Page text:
Writer: Lance Parkin
Roots: The Doctor mentions The Lion, the Witch and the Wardrobe
Intertextuality: Benny's opening narration takes in the events of the character's origin story, Paul Cornell's Virgin New Adventure Love and War (the aside that the Hoothi "looked like... mushrooms" refers to the intended appearance by Cornell and the fan reception of the book cover's illustration whish rendered them with a more testicular appearance) and Parkin's New Adventure (the only one to feature the Eighth Doctor in person) The Dying Days. Benny's further history (including the Fifth Axis and her son Peter) is taken largely from Big Finish's Bernice Summerfield Adventures. For Benny it is estimated that this story occurs somewhere well after The Dying Days but before the Short Trips story Thinking Warrior.
Technobabble: "When I touch this key the artron differential will be shortened, the key will be energised and the TARDIS will be summoned"
Dialogue Triumphs: "This isn't the first time I've been trapped in a collapsing universe, being stalked by some semi-visible unknown creature... oh God, it isn't even the second!"
"You're the Doctor, you always arrive with a plan" "-Do I?" "You always used to" "-Did I?"
Continuity: Benny is currently on secondment from the Braxiatel collection and is employed as archaeological supervisor on a dig in the coal mines of Epsilon Minima. The dig has lasted five days so far and is estimated to reach seams five hundred million years in the planet's past. Laser drills and robots are being employed. Epsilon Minima's prehistoric terrain includes a fern jungle inhabited by what is described as a green lion with a blue mane.
Benny's current employer, the Countess Ninth-Circle Venhella Dunharver Icedescender is an ice-heiress, real Plutovian aristocracy. She prides herself as being one member of a discreet society who have studied the ancient lore of TARDISes and believe the Ships are sentient creatures enslaved by the Time Lords. The Doctor dismisses this as primitive conspiracy theory.
A manumitter is illegal Gallifreyan technology, it requires two people to operate it (one to operate, one to monitor) and separates the telepathic link between a Time Lord and their TARDIS, but should only be used once the Ship is completely powered-down. Operating a manumitter without the correct and full TARDIS shutdown procedure pens a space-time rift which lets in the 'Vortex shark', a hungry predator from another dimension which feeds on temporal energy.
The Hedonexians derive from Hedonexia, a Spa planet in Galaxy Seven with mineral cave systems - the native population have five arms and are therefore the best masseurs in the galaxy/universe.
As part of its emergency protocol the TARDIS 'quarantines itself' with a bubble made of a sliver of space-time; from within the bubble it appears to be a five-dimensional hypercube.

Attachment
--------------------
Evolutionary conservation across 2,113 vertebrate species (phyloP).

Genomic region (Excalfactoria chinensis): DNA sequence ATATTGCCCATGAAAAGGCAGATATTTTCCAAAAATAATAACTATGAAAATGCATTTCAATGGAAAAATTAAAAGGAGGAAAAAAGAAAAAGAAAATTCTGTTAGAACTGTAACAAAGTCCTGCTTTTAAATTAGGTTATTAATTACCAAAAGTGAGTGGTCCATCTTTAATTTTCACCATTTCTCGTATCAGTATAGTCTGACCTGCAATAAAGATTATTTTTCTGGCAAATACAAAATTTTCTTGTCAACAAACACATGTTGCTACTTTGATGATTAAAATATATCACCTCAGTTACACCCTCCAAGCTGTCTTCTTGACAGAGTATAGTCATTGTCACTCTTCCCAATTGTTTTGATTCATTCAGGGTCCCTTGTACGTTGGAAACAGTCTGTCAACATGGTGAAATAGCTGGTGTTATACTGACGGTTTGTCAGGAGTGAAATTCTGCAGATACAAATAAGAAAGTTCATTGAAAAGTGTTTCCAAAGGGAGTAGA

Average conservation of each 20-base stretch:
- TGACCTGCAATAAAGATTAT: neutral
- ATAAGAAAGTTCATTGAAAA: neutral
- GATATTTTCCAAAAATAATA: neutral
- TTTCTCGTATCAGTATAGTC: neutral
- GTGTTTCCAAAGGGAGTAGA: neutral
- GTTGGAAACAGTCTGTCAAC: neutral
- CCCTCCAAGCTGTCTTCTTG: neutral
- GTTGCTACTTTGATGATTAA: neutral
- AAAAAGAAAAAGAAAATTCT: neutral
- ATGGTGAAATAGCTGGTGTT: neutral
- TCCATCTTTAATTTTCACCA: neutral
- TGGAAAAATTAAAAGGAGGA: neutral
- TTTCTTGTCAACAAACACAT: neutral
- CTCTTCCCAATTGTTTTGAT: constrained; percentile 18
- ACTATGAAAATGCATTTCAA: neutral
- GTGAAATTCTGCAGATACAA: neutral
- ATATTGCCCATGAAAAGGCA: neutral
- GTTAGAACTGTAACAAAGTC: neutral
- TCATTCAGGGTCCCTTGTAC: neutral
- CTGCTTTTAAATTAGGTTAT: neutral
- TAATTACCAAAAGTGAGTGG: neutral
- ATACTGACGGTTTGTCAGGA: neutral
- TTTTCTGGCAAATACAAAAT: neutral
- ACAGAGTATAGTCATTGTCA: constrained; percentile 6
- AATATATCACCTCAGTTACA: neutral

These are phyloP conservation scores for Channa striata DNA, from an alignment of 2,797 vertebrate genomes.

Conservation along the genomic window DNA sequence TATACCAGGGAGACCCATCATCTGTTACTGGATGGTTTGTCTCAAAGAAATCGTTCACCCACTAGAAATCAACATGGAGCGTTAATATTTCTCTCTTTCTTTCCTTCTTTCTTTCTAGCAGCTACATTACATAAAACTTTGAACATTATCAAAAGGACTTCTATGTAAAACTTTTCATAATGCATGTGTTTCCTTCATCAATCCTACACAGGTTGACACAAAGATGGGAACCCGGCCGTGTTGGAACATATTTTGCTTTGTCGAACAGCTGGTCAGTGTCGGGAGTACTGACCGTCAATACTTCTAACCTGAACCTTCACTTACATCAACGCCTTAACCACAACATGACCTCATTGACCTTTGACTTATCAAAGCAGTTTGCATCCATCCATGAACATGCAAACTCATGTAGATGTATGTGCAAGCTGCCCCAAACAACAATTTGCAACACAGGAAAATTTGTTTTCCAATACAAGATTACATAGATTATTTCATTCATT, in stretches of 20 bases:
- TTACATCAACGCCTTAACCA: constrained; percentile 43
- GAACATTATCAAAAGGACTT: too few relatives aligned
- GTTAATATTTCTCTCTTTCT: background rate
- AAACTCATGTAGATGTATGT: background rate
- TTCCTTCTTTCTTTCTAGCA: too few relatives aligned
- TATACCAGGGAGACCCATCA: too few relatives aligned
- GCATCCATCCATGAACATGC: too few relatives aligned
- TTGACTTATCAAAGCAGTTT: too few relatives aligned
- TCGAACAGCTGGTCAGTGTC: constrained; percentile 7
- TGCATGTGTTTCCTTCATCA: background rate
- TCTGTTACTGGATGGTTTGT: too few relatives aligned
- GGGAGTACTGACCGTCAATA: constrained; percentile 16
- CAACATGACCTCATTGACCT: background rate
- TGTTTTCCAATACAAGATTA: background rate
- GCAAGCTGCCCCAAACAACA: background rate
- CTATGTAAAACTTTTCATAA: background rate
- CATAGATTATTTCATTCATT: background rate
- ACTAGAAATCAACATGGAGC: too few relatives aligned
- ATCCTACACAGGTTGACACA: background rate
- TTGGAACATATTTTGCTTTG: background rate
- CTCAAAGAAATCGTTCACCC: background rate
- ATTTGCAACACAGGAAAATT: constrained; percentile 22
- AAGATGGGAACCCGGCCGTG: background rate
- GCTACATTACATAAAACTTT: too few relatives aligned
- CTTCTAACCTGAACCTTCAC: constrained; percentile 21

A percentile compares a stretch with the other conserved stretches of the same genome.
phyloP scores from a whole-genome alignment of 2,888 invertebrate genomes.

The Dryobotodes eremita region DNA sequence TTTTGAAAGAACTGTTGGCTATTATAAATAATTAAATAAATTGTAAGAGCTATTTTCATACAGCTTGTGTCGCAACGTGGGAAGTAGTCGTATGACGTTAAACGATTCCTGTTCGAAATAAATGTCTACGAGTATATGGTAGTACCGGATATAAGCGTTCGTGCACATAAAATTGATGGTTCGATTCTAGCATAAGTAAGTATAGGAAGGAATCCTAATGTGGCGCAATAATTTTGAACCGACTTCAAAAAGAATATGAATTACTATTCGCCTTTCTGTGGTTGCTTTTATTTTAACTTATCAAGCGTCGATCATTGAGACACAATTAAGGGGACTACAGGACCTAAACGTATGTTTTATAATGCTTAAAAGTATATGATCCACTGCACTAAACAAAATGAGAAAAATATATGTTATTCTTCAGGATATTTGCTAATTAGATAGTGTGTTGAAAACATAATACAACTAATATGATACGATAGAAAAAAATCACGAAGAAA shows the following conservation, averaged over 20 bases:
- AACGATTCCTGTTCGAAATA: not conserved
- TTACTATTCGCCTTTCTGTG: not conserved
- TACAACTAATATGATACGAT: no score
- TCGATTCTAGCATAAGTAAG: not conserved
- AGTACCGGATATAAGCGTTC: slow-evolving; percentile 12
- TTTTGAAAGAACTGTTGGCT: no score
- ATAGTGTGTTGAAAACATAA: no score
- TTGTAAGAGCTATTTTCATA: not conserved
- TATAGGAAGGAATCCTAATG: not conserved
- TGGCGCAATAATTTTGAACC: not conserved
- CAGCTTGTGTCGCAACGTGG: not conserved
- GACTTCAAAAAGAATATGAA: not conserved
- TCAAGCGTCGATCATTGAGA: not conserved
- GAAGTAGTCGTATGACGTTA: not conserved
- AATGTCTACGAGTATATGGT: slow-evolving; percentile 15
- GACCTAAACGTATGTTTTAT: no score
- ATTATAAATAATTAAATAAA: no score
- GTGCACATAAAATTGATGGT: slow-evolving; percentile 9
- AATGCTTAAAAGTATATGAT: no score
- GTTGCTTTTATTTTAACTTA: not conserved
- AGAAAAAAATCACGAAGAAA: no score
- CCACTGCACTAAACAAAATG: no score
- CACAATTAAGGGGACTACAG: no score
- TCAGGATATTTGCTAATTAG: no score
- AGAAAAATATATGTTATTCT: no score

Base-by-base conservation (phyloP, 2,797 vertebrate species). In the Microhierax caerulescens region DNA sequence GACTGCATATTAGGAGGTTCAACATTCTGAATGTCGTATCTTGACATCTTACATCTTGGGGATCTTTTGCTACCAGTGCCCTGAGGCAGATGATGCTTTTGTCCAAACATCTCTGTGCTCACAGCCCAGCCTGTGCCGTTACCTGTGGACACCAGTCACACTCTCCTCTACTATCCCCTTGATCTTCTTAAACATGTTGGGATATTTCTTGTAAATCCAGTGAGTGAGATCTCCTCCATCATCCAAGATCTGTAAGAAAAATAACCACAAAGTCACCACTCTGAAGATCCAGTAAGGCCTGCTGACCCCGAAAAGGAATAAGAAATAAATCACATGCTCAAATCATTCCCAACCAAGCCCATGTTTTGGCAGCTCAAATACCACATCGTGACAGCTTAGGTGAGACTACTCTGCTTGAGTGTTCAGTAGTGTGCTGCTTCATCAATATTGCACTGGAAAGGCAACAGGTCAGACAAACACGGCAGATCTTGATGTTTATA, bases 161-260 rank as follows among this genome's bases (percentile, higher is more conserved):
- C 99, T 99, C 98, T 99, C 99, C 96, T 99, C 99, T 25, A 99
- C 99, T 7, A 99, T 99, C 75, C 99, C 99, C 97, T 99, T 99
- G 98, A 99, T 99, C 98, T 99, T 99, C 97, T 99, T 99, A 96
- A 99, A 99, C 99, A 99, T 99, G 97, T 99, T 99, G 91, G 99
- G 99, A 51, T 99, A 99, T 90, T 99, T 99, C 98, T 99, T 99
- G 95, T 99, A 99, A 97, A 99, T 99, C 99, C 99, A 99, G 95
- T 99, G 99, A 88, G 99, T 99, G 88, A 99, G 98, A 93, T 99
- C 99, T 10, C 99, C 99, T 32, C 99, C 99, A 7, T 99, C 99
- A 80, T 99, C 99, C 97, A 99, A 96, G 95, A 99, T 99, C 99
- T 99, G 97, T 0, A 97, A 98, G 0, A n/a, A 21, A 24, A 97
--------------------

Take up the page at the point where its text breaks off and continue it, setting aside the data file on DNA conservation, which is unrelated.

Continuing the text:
The Doctor's trousers dry rather quickly, leading Benny to suggest that they're made of some sort of "space fabric" - "I'll give you my tailor's number", replies the Doctor (suggesting that this pair of trousers is not the same as those he picked up in San Francisco?) the Doctor can sense a fissure in time by "tingles" (Bernice says he never experienced this "before" - i.e. in his previous incarnation) It's been "years" since the Doctor last saw an IMC mining robot. This is the second time the Eighth Doctor and Benny have met. He gets dizzy when he and Benny travel back in time outside the TARDIS
Links: IMC mining robots (Colony in Space), the Doctor refers obliquely to the setting of Brotherhood of the Daleks (a jungle/ice planet with hallucinogenic plant pollen). The Hoothi of Love and War (see Intertextuality) were based on the Moothi of The Brain of Morbius.
Location: Deep in the coal mines of Epsilon Minima, a frozen wilderness during the Earth Empire (the Time Lords are said to be ten million years in the future)
The Bottom Line: "I can't even lose a key without it turning into an epic adventure"
Break-neck and very chatty - this is more an instance of the Doctor planted in a Bernice Summerfield audio than the reverse, though it's no bad thing. The story is light and perhaps plays too closely to its support cast restrictions, but you can't fault it for sticking around too long. McGann and Bowerman make a great couple though - possibly better than Benny's other stories to date.
Writer: Stephen Cole
Roots: James Bond ("the name's "Kreiner... Fitz Kreiner") and Austin Powers ("intergalactic man of mystery"). The "Lonnie-Lonegans of the Skiffle Cluster" remark by Fitz is a play on 1960s 'King of Skiffle' musician Lonnie Donegan. Monty Python's Flying Circus (Gastan/Skarpok's 'Gumby' voice)